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Yeah, the layout is a bit horrendous. A large part of the organization looks like guitar chords or something (e.g. DFCA Line), but there is some sympathy for the reader:

"At some specific places we thought it helpfull (sic) to underscore some parts to make it easier for you to find the main variation. It might not be consistent with the overall layout but may be helpful."

Thanks, editorial team! Smiley

In defense of the editing, they do have chapter indices, which helped me somewhat through the maze.
  
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Re: Is the Classical Sicilian that bad?
Reply #15 - 03/02/16 at 02:17:25
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OK, one interesting comparison I noticed with Marin's DVD is that in the main line 11.Kb1 Qb6 12.Nxc6 Bxc6 13.f5, Kozul and Jankovic give 13...b4 a question mark "?" on page 133 (variation B), while it is Marin's recommendation (Video 5 by transposition). The difference is that after 14.Ne2, Marin recommends 14...e5, while K&J just give 14...Bxe4 and Marin warns of the dangers of taking this pawn (well, in a similar position, if not this exact variation by my recollection).

>You're doing better than me if you've even managed to find whereever it is they analyse 13...b4 at all. The layout of this book really is something else - just surreal. It makes you realise that our editors are underestimated and/or that it's not as easy as it looks to produce a comprehensible text.
  
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ChevyBanginStyle
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Re: Is the Classical Sicilian that bad?
Reply #14 - 02/29/16 at 19:30:45
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To expand on Stigma's post:

I think the Classical significantly weakens the English Attack.

6.Be3 Ng4! is an improved version of the Najdorf line (Nc6 is much more useful than a6) and 6.f3 e5! is a comfortable Boleslavsky (precursor of the Najdorf). Note that Black can play a5 in one move to play against the knight on b3 and this is at least one favorable comparison with the Najdorf.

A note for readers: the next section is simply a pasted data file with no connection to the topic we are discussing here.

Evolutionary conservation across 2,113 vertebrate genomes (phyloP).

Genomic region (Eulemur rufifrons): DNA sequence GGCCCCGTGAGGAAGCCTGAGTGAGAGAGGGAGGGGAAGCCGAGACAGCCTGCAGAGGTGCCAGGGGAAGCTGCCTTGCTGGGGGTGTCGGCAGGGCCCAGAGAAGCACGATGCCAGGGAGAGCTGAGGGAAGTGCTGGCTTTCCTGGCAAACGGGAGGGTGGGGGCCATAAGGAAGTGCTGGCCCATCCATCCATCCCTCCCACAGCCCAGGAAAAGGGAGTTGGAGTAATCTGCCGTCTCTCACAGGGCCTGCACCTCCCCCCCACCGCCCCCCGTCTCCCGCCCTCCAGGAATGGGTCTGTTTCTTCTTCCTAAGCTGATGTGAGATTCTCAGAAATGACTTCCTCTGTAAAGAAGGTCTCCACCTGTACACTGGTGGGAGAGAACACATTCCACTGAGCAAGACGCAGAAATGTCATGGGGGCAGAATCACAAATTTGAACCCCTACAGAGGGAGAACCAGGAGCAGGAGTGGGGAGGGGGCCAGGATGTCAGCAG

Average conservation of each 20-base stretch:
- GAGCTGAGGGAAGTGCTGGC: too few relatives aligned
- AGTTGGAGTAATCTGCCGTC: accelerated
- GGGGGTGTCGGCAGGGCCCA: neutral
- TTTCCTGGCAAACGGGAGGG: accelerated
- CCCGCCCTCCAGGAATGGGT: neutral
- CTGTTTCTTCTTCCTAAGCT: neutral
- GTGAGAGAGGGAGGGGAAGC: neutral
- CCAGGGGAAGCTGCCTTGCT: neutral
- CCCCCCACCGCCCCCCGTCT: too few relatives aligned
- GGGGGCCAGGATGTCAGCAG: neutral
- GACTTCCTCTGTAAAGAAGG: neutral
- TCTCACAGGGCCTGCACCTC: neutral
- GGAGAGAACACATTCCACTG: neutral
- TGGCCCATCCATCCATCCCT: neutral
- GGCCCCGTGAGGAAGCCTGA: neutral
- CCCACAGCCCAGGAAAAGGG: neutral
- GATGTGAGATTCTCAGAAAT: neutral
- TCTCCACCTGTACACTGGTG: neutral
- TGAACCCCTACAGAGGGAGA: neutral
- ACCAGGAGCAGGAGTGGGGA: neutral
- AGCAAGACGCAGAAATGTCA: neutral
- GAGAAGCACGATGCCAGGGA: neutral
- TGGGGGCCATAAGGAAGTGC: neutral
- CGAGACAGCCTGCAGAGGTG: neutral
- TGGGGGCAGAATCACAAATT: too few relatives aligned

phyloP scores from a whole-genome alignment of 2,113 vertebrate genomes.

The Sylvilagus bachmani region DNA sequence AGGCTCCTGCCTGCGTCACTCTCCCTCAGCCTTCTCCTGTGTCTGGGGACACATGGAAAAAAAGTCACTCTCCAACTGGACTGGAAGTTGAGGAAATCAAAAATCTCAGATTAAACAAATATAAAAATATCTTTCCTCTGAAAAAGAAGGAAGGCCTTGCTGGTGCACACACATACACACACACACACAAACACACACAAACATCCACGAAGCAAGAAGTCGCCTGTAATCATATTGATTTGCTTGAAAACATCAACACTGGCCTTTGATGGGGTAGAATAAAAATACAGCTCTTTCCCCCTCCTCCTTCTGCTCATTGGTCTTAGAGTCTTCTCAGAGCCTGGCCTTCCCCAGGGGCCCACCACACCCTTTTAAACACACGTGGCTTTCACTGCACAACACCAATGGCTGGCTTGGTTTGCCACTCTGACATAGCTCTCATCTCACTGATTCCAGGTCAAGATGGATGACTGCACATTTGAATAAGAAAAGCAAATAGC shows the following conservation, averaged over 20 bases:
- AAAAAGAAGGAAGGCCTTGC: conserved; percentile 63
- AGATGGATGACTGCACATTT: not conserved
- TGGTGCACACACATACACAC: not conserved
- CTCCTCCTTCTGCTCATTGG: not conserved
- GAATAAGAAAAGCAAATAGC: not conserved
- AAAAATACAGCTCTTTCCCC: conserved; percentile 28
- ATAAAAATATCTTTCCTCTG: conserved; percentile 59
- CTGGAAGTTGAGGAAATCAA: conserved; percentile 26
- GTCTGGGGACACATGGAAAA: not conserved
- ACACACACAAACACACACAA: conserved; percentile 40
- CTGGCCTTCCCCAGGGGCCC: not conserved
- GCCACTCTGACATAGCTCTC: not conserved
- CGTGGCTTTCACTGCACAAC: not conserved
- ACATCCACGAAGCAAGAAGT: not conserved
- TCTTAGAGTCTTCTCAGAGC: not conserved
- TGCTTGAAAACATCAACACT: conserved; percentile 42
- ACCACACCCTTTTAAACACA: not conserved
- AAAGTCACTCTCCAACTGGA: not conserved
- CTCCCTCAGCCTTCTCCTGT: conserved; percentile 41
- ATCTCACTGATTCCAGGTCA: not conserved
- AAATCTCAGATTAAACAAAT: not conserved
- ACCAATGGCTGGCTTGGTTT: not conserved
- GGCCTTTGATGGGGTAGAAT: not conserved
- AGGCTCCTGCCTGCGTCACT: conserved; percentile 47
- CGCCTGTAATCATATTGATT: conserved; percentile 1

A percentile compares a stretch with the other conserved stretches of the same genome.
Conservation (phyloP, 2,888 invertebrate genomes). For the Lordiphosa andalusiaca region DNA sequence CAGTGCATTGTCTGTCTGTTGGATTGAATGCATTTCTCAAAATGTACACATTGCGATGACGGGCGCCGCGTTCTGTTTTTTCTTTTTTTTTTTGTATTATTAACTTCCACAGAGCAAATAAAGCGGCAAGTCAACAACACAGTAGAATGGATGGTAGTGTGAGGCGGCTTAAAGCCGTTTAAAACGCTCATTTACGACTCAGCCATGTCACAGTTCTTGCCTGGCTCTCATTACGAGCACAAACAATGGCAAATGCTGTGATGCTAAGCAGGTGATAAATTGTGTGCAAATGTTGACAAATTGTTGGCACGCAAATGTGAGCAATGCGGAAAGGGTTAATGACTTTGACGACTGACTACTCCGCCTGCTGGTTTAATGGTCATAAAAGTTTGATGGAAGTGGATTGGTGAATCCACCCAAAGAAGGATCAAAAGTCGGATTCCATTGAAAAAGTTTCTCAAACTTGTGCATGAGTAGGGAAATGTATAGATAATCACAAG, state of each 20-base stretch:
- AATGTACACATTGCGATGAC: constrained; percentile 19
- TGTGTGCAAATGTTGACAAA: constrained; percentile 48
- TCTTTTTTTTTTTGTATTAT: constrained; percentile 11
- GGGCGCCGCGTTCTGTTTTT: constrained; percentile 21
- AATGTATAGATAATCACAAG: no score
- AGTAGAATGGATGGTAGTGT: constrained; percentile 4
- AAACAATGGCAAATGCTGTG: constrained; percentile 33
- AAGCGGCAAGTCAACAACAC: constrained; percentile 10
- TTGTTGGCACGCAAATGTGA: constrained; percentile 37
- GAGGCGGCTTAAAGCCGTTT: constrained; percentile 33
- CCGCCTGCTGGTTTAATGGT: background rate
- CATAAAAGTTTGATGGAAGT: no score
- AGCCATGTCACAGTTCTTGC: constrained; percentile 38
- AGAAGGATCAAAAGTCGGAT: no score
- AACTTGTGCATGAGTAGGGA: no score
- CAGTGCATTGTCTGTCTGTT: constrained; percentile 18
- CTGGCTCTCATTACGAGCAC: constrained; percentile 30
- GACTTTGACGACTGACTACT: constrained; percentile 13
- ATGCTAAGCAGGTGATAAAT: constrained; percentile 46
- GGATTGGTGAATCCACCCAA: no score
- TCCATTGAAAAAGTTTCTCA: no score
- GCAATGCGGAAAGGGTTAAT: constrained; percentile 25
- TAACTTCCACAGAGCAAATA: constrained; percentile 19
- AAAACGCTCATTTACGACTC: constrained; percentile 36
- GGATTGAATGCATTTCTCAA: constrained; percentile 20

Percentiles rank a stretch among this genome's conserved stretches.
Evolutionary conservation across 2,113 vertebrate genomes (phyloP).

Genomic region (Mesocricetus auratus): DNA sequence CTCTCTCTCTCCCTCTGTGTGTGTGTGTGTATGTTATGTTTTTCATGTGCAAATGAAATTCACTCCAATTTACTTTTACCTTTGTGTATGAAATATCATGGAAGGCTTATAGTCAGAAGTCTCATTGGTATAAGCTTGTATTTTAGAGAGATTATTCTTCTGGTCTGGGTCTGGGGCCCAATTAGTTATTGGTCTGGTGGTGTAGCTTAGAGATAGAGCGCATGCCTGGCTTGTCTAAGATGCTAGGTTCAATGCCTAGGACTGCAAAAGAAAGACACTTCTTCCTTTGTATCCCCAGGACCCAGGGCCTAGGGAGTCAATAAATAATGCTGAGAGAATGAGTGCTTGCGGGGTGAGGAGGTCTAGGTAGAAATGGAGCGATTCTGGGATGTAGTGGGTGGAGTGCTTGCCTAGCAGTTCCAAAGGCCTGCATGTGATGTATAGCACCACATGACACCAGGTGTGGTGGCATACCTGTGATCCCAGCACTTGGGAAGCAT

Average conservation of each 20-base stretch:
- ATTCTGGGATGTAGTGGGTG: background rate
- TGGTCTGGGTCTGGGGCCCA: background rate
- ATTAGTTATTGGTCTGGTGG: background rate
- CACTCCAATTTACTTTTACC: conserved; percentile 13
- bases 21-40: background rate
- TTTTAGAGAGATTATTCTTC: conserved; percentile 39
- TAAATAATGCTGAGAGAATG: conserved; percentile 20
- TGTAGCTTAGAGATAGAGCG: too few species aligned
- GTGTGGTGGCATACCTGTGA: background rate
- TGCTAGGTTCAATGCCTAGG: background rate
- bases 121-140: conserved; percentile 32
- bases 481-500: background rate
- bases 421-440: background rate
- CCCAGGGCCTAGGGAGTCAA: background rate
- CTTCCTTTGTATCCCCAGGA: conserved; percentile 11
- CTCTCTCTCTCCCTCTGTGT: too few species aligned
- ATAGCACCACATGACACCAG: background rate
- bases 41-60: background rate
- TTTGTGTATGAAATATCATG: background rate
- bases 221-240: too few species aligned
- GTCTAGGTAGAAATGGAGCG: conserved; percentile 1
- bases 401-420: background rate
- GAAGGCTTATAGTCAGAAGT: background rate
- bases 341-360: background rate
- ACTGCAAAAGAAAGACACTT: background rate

For just about everything else besides 6.Bg5 or 6.Bc4, you can play a comfortable Boleslavsky or Dragon (having bypassed the Yugoslav). I've noticed that a lot of amateurs get move-ordered when they play 6.Be2 to try to avoid theory. In this case, the Dragon can be an unpleasant surprise, since they may prefer the Yugoslav but never got around to studying the Rauzer or Sozin carefully. In my experience, a lot of players get confused by this move order.

I think 6.Bc4 should be taken seriously, but I don't think it should be greatly feared either. The modern approaches that delay castling are very interesting. The theory in some places seems less charted than the Najdorf here, so I think you can force White to think on his own more and still get good counterplay. Marin's DVD has an interesting system with Bd7 against the Velimirovic that appears to be little explored.

6.Bg5 is the real monster here. A lot of people know this is the best move, but maybe aren't completely sure why. The Kozul can be very sharp and takes careful study. (For me, this is the biggest obstacle in the Classical repertoire by far.)  It's easy to mess up when you're playing it for the first time. One thing to remember is that Black will often sacrifice a pawn (or sometimes two!) to trade queens and enter an endgame where he has dynamic compensation with the bishop pair and piece activity while attacking White's weaknesses. I think it's an underestimated system often due to some false assumptions. There is a lot of theory to learn here, but I think it has good practical potential if you do your homework since the theory is less known and sometimes less explored than the Najdorf.
  
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Re: Is the Classical Sicilian that bad?
Reply #13 - 02/29/16 at 19:20:56
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I presume it may be the case that the Richter-Rauzer should enable White to reach "+=" territory.  I have no idea where such thoughts as that it may "win by force" come from.

Regarding ...a6, although Black often plays it later in the Classical, there are quite a few "book" lines in which he doesn't.  That can be connected with such things as ...e5, or ...Nxd4 and ...Qa5, or ...a5, or ...Na5 and ...b6 etc. as the case may be.
  
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Stigma
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Re: Is the Classical Sicilian that bad?
Reply #12 - 02/29/16 at 18:20:57
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@nocteus:

I'm not sure if such abstract considerations are all that useful in deciding what to play. But to go along: With ...Nc6 in Black has more immediate influence on the centre, and moves like 6.f3, 6.Be2 and (especially) 6.Be3 are thought to have less bite there than against the Najdorf. Black also keeps the option of switching to a Dragon structure (without resorting to the somewhat dodgy-looking Dragondorf).